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'We are guardians' | Waco Police Chief talks importance of building strong relationship with community

Chief Sheryl Victorian talks Chauvin, race relations and heroes in a candid sit-down with 6 News.

WACO, Texas — Waco Police Chief Sheryl Victorian still lights up a room when she walks in with her infectious smile and demeanor, but she is also serious about her new role in a city she hopes will grow along with her.

"It wasn't my intention to come in and break any barriers and be the first African American or the first female, I just truly believed the characteristics and the profile that was set up by this city and department and what they were looking for, that I met that criteria," Victorian said.

While she said she is happy to be in the city and to lead the department forward, she knows there's a lot of work to be done, given the racial climate around the country. Victorian said building trust between African Americans and the police is a priority during her time.

"When I was in Houston I developed a course called 'Building Trust from Trauma' with our partners with the university," she said. "We talked about the historical traumas of policing and the role police officers played back during the times of slavery and the times of civil rights."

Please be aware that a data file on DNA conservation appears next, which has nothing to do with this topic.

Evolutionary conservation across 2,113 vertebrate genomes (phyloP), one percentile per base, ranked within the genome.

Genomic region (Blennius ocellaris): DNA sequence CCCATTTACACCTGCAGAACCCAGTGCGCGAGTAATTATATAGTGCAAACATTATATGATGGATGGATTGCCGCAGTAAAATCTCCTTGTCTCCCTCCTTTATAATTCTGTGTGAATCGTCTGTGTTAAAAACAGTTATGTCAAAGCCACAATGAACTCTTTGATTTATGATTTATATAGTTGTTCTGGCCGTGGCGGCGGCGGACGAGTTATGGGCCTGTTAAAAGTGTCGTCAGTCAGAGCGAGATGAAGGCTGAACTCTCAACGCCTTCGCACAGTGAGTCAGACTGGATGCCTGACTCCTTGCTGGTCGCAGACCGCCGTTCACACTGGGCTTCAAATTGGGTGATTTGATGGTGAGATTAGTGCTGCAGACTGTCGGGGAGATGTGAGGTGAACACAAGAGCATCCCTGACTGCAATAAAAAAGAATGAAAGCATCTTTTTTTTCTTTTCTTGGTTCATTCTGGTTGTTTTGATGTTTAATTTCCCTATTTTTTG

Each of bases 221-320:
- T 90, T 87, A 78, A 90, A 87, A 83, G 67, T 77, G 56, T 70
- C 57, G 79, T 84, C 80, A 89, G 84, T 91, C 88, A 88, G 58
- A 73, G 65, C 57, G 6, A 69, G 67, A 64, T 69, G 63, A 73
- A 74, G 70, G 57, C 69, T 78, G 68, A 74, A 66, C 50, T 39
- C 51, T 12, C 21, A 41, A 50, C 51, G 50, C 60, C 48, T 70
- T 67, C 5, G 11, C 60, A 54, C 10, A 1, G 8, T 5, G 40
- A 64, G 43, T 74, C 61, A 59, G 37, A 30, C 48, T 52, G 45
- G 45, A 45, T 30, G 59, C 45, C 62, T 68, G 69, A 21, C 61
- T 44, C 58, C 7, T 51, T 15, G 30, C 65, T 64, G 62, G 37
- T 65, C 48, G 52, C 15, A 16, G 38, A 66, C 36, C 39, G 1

Victorian said in the past, police departments enforced laws that were pressed upon them to enforce. Those actions have created some of the mistrust today.

"We need to have more positive interactions with communities of color and not just respond when they call the police. So, we need to increase that engagement and build that emotional capital," she said when asked how to heal that distrust.

Victorian said she feels she has a responsibility to bridge the divide created by those who came before her.

"I've always felt that way as an African American female police officer," she said. "Early on in my career, I never really thought about the history, I just knew policing. It wasn't until I became a police officer that I really understood that divide between our community and the police."